FIGURE 5
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Figure 5. GPS tracks of (A) Guillemot and (B) Razorbill individuals. Each color represents a different individual.

At-Sea Survey Data

The sea state during boat-based surveys was generally low (0 for 9% of the survey, 1 for 23%, 2 for 39%, 3 for 23%, and 4 for 6%) and 950 km of transect was surveyed. In total, 2,338 guillemots (859 in flight, 1,479 on water) and 776 razorbills (453 in flight, 323 on water) were detected (1 and 5% of guillemots/razorbills in flight and on the water respectively, could not be assigned to species and were excluded from the analysis).

Tracking Distributions vs. At-Sea Survey Distributions

Guillemot

Tracking data indicated that the highest guillemot density occurred immediately to the north of the Shiants; lower guillemot densities were spread relatively evenly around the islands (Figure 6A). Guillemot density estimated from boat surveys was spread more evenly and over a larger area, with the highest densities around and to the north of the Shiants, to the north and north-east extremes of the survey area, and off the north-east coast of Skye (Figure 6B).

FIGURE 6
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Figure 6. Guillemot (A,B) and Razorbill (C,D) utilization distributions from boat surveys compared with concurrent GPS tracks. Darker reds indicate higher probability densities. Thick, dashed line indicates extent of 95% home range; thin, dotted line indicates extent of 50% home range.

The more even density surfaces from the boat survey meant that core areas (CAs) were much larger, leading to high overlap as a proportion of tracking CAs, but low overlap as a proportion of boat survey CAs (Table 2). Both survey methods found the south-west corner of the survey area to be outside the 95% CA, and the south-west and east regions of the survey area to be outside the 50% CA (Figure 7A). However, whilst tracking CAs were mostly contained within the larger boat survey CAs, tracking CAs were confined to the areas around the Shiants; more distant areas included in boat survey CAs were not included in the tracking CAs (Figure 7A). Similarity indices indicated moderate similarity between UDs estimated from the two data sources (Table 2). Correlation coefficients and BA indicated that boat surveys and GPS produced moderately similar distributions, and UDOI was >1, indicating reasonably good concordance in probability densities.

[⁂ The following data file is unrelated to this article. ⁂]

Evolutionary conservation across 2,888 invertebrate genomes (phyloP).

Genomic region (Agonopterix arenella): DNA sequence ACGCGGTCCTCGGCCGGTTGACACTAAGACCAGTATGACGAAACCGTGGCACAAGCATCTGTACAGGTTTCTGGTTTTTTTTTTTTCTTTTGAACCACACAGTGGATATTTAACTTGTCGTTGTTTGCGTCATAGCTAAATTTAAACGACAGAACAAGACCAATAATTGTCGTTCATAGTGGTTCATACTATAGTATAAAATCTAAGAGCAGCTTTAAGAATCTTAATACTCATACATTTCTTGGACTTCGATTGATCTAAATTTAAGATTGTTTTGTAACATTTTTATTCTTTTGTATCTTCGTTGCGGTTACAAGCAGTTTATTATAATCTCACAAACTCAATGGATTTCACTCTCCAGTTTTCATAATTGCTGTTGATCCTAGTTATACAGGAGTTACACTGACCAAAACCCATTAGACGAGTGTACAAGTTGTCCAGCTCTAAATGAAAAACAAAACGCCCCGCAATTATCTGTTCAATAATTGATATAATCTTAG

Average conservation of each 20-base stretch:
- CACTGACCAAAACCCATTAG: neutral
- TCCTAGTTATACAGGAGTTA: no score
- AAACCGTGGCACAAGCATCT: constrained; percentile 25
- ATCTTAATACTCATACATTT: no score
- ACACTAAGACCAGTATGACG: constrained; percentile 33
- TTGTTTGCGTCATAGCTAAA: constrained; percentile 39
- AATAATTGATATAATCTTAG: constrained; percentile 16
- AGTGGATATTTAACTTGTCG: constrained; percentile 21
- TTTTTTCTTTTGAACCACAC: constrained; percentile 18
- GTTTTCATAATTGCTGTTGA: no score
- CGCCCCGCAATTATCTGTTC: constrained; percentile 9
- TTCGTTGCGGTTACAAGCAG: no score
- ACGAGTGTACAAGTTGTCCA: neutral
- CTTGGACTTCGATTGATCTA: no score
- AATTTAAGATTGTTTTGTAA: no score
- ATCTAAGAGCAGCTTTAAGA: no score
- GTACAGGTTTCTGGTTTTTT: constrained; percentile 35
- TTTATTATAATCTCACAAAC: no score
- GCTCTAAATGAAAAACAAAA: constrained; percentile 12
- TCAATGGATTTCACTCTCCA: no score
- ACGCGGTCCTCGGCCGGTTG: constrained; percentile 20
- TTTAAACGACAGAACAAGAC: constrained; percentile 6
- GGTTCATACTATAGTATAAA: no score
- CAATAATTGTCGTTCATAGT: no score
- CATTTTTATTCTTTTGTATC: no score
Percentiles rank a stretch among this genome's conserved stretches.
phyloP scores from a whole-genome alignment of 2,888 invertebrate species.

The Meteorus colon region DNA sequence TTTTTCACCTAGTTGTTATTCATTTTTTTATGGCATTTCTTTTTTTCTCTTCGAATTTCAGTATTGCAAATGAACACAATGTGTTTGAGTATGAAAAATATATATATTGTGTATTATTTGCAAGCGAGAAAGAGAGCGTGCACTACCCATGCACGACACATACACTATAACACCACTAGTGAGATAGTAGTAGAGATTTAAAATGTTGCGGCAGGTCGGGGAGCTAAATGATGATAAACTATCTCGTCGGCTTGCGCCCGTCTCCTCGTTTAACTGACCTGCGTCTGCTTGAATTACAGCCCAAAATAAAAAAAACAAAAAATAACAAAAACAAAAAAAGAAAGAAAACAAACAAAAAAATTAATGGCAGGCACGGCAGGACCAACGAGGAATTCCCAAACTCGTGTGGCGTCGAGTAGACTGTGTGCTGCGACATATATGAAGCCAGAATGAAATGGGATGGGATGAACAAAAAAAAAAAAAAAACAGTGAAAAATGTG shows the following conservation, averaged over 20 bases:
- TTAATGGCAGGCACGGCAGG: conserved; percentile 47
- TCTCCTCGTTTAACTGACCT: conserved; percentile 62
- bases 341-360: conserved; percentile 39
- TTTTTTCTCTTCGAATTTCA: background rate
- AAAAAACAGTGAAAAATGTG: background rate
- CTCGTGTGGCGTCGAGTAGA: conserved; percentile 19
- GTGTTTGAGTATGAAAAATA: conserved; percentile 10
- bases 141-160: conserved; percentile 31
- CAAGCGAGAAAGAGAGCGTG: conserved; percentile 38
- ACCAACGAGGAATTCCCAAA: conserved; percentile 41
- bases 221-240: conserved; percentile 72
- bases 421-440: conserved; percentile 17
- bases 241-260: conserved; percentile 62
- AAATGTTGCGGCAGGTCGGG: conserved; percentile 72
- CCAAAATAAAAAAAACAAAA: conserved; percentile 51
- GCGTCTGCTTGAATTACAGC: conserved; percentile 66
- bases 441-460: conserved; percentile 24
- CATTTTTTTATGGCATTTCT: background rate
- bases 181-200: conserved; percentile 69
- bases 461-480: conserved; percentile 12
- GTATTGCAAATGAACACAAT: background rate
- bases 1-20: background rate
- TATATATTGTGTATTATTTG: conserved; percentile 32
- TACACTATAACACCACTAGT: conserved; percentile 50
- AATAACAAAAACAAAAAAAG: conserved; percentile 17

TABLE 2
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Table 2. Overlap and similarity between seabird utilization distributions (UDs) estimated using data from at-sea surveys and GPS tracking.

FIGURE 7
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Figure 7. Overlap between guillemot (A) and razorbill (B) core areas (CAs) derived from boat surveys compared with GPS tracking. In both maps, gray indicates areas outside of the CA in both data sources, and green indicates areas inside the CA in both data sources; blue and yellow indicate areas in the CA in one data source but not the other.